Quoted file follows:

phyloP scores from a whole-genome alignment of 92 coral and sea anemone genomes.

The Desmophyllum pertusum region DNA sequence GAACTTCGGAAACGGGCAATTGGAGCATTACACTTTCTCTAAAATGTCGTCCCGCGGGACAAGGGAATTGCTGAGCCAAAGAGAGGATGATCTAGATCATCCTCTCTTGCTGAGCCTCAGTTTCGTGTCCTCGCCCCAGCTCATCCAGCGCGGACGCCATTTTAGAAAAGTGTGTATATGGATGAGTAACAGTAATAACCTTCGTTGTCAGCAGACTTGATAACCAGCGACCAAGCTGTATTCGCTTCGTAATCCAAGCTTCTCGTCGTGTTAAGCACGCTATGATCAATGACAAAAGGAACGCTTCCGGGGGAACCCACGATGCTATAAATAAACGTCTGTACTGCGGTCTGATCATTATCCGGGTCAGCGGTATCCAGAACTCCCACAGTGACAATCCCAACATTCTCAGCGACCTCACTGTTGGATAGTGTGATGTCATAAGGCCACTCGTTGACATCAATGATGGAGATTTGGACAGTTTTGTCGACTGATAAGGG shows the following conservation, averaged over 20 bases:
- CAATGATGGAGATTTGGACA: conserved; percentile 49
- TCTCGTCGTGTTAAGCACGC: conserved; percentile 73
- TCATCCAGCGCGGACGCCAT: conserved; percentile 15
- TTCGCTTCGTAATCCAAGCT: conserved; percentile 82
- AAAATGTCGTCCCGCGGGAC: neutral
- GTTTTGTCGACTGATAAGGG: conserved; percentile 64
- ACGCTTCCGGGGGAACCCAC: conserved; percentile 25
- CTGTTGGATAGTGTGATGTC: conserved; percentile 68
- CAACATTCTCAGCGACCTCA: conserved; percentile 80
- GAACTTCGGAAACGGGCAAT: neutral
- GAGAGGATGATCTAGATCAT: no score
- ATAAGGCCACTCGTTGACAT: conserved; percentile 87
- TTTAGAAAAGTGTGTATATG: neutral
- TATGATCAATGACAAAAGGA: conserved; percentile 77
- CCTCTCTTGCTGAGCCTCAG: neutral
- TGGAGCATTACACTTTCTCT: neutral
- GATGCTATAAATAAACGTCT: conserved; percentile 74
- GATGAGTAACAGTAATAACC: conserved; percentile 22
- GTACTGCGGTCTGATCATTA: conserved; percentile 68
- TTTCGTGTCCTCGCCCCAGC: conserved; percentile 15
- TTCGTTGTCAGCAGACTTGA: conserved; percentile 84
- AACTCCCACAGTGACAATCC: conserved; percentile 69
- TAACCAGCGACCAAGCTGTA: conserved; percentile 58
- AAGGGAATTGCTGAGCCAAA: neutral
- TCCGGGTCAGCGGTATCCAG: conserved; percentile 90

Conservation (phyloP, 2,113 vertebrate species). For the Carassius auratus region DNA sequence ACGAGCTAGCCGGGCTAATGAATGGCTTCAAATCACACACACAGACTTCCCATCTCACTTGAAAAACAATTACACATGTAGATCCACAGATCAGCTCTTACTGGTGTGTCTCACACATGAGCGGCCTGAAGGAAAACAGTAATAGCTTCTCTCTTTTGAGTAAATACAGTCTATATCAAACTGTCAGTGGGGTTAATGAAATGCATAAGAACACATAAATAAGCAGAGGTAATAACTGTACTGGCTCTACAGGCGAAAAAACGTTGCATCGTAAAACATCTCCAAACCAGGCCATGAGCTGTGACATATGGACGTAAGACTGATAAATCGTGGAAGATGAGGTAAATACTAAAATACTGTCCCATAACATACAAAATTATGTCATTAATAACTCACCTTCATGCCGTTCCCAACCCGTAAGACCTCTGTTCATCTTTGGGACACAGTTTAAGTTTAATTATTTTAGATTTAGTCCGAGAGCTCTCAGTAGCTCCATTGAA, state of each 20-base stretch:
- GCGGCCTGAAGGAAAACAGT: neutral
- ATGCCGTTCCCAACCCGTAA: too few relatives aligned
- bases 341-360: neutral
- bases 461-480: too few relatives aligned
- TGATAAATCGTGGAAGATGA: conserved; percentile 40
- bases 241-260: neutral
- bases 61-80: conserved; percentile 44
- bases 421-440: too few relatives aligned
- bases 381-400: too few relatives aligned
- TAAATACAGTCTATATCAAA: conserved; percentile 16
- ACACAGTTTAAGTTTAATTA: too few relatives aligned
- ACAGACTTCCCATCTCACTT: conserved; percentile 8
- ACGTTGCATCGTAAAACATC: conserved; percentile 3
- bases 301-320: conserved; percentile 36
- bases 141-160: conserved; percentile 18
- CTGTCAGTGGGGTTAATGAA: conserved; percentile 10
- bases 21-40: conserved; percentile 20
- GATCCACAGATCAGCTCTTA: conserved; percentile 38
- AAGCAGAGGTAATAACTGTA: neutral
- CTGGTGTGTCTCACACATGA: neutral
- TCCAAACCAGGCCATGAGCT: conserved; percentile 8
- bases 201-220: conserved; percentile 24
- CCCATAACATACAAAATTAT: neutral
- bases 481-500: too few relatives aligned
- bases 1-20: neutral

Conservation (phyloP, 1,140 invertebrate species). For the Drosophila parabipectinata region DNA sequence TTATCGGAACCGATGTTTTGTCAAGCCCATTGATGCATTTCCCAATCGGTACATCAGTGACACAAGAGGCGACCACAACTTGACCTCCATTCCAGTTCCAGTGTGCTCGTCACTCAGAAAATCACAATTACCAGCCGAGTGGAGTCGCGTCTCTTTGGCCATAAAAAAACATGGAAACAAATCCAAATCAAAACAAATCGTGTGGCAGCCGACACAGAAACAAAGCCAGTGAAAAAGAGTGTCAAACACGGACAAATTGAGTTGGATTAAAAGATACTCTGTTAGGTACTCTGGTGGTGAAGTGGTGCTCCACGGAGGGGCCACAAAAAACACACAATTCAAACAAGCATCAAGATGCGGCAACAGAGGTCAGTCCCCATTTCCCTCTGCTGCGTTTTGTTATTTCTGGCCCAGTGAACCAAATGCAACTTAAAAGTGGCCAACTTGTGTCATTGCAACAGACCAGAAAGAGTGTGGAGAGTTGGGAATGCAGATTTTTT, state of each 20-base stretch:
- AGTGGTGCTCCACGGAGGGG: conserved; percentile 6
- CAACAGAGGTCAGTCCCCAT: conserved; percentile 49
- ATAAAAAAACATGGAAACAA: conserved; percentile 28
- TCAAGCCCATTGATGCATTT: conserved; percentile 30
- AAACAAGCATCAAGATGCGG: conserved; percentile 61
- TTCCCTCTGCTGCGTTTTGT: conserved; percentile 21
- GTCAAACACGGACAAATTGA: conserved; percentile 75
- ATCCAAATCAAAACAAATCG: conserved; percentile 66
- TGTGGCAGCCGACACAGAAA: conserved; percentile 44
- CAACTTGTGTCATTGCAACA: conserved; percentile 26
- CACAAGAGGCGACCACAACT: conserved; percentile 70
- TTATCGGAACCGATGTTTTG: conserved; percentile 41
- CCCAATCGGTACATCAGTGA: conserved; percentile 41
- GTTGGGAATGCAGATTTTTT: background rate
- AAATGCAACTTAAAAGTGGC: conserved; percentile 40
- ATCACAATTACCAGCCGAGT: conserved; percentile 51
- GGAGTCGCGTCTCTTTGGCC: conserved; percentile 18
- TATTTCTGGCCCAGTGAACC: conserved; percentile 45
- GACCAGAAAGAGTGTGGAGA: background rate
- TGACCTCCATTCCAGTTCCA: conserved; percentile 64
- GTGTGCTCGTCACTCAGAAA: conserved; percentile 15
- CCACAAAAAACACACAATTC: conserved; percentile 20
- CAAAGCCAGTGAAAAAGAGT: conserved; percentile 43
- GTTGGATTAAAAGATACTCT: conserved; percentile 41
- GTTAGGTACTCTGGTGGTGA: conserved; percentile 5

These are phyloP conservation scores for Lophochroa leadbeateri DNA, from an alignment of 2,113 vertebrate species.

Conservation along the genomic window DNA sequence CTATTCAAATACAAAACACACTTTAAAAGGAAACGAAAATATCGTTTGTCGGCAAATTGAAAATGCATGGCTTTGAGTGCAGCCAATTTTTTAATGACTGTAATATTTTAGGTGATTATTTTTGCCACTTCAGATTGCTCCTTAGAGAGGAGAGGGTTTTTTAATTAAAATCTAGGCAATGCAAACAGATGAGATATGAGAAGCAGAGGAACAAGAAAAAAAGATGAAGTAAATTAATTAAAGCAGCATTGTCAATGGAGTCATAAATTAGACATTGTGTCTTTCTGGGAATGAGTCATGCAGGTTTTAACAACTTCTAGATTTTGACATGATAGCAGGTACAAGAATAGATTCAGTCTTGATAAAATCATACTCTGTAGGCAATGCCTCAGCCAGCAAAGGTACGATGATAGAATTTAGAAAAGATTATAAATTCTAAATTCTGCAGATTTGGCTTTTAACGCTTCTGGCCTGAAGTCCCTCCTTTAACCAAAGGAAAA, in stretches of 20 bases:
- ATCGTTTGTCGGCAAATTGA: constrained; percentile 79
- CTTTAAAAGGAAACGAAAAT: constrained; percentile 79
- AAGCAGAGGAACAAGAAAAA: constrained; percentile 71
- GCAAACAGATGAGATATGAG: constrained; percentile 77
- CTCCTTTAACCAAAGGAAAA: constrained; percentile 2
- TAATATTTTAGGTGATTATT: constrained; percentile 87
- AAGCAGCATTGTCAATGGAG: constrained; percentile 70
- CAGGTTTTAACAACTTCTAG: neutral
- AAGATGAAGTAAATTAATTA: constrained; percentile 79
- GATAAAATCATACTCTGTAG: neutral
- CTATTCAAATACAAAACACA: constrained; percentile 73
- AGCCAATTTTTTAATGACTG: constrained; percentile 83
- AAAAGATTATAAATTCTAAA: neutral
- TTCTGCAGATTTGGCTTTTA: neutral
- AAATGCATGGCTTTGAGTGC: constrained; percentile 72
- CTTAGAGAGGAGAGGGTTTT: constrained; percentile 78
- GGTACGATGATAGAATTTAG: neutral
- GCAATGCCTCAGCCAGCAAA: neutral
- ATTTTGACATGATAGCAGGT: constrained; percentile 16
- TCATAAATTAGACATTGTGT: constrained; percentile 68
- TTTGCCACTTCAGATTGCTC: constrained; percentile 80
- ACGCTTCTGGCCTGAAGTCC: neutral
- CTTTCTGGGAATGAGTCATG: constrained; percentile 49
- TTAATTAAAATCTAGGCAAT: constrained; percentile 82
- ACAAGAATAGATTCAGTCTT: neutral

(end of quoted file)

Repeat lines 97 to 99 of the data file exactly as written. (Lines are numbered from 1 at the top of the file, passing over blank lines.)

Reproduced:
- CTTAGAGAGGAGAGGGTTTT: constrained; percentile 78
- GGTACGATGATAGAATTTAG: neutral
- GCAATGCCTCAGCCAGCAAA: neutral